Function parameters and return values in C++

In C++, functions can have parameters (inputs) and return values (outputs) to make them more flexible and versatile. Parameters allow you to pass values into a function, and return values allow functions to provide results to the calling code.

Function Parameters

Definition of Function Parameters

Parameters are variables declared within the parentheses following the function name. Parameters allow you to pass values into the function for processing.

// Function with parameters int add(int a, int b) { return a + b; }

Passing Arguments to a Function

When calling a function, you provide actual values, known as arguments, for the parameters.

int result = add(3, 4); // 3 and 4 are arguments

Parameter Types

Parameters can have different data types, allowing functions to work with various types of data.

void printMessage(std::string message) { std::cout << message << std::endl; }

Pass by Value and Pass by Reference in C++

In C++, when you pass data to a function, you can choose between two methods: pass by value and pass by reference. These methods determine how the function interacts with the original data. Here are the details for each, along with examples:

Pass by Value

In pass by value, a copy of the argument is made, and the function operates on this copy. The original data outside the function remains unchanged. It's suitable when you want to work with a local copy of the data, preserving the original value.

void modifyValue(int x) { x = x + 10; }

Example of Pass by Value:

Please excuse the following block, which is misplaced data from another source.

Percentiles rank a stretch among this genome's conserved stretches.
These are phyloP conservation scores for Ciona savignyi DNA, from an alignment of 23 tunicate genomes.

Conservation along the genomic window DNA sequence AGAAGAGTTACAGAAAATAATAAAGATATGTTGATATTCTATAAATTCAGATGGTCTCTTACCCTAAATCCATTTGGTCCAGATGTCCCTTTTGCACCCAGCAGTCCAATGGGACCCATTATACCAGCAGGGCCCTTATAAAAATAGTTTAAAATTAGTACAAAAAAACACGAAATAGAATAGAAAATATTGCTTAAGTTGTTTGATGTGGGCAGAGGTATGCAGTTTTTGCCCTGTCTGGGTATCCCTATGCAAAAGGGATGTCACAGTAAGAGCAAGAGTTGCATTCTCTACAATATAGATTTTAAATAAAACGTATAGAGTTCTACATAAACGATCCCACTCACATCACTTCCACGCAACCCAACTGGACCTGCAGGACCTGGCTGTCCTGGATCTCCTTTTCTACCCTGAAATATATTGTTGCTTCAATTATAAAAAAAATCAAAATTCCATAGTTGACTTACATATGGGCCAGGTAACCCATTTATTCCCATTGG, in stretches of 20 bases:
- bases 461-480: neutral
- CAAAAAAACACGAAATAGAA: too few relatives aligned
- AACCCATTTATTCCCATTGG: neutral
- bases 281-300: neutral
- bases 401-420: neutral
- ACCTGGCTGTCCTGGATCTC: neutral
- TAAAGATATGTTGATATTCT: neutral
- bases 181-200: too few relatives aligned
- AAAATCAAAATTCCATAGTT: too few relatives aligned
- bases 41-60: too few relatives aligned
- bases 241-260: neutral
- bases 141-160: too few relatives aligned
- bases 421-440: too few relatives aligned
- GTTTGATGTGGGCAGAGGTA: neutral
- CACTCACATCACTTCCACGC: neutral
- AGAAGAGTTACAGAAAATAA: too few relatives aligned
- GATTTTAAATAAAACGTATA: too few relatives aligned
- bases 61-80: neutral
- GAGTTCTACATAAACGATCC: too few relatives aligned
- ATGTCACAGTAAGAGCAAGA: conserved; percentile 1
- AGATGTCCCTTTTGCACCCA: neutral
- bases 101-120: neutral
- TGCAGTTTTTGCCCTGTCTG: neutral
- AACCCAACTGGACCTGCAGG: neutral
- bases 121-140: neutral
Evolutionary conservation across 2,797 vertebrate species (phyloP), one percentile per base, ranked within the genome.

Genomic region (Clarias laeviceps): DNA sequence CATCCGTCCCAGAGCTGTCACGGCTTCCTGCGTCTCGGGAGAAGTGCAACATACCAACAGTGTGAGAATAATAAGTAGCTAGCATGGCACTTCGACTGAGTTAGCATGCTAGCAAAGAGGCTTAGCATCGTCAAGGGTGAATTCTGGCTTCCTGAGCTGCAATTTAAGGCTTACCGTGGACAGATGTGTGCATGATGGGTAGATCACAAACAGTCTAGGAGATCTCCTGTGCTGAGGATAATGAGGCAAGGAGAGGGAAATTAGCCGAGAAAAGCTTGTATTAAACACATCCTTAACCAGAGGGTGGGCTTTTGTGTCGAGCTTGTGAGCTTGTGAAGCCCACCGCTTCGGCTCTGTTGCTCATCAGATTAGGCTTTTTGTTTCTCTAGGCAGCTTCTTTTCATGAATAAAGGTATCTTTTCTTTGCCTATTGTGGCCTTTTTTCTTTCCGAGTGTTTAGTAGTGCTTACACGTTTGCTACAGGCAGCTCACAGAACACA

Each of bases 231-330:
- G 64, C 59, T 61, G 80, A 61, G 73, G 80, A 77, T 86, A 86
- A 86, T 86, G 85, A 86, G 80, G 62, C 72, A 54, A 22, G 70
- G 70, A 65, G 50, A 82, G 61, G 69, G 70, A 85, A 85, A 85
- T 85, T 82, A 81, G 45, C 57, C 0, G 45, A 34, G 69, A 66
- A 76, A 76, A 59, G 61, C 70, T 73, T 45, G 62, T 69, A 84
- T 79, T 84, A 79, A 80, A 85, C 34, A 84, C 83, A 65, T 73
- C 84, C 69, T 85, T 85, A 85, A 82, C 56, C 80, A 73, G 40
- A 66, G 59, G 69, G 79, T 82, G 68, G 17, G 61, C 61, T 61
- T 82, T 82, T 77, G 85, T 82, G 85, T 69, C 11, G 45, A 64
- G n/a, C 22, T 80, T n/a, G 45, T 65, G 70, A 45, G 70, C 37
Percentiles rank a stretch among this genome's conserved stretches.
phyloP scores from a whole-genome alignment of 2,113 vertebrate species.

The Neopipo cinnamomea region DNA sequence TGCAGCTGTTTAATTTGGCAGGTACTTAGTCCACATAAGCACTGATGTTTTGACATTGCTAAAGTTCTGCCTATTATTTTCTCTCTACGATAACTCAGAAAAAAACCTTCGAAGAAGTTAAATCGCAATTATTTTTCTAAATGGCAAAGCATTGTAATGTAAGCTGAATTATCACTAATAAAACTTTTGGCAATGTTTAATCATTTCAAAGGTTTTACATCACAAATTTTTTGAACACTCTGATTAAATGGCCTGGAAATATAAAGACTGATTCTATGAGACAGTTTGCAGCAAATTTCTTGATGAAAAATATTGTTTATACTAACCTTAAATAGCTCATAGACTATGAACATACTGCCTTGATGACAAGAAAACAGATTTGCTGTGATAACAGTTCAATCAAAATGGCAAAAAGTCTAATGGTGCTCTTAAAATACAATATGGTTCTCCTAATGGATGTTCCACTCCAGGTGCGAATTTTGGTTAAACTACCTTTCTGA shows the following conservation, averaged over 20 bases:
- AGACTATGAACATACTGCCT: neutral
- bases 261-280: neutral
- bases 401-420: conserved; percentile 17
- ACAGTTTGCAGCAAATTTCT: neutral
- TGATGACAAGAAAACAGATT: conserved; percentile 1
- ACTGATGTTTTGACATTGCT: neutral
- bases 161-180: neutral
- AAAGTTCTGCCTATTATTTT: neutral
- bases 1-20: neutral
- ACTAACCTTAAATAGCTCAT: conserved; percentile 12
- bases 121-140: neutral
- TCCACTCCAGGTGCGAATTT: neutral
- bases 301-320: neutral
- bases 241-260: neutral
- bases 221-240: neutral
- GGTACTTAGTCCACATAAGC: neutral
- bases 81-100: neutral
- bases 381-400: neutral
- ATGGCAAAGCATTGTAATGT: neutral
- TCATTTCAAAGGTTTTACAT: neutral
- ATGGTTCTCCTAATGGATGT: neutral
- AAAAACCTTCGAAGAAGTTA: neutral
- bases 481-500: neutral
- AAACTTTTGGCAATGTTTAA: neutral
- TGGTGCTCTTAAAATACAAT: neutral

int num = 5; modifyValue(num); // The value of 'num' remains 5 after the function call.

Pass by Reference

In pass by reference, you pass the actual variable by reference (using &), allowing the function to directly modify the original data. It's useful when you want the function to make changes to the original data.

void modifyValue(int& x) { x = x + 10; }

Example of Pass by Reference:

int num = 5; modifyValue(num); // After the function call, 'num' is now 15.

Const Pass by Reference

When you pass a variable as a const reference, it prevents the function from modifying the original data, ensuring data integrity. It's used when you want to make the function read-only or when you want to avoid unnecessary data copying for large objects.

void displayValue(const int& x) { std::cout << x << std::endl; }

Example of Const Pass by Reference:

int num = 5; displayValue(num); // The value of 'num' is not modified by the function call.

In c++, pass by value makes a copy of the data for the function to work on, pass by reference allows the function to modify the original data, and const pass by reference enables read-only access to the data. The choice between these methods depends on your specific requirements for data manipulation and performance optimization.

Function Return Values

Definition of Return Values

A function can specify a return type to indicate what type of value it will provide as a result.

The return statement is used to return a value from a function.

int add(int a, int b) { return a + b; }

Returning Values

To return a value, use the return statement, and the returned value must match the function's specified return type.

int result = add(3, 4); // The result is 7

Void Return Type

If a function has a void return type, it does not return any value. It is often used for functions that perform tasks without producing a result.

void printMessage(std::string message) { std::cout << message << std::endl; }


Function parameters allow data to be passed into functions for processing, enhancing flexibility by supporting different data types and values. Return values enable functions to provide results, making them versatile and capable of producing meaningful output, which can be essential for creating efficient and reusable code. By using parameters and return values, functions become essential building blocks for developing modular and organized C++ programs.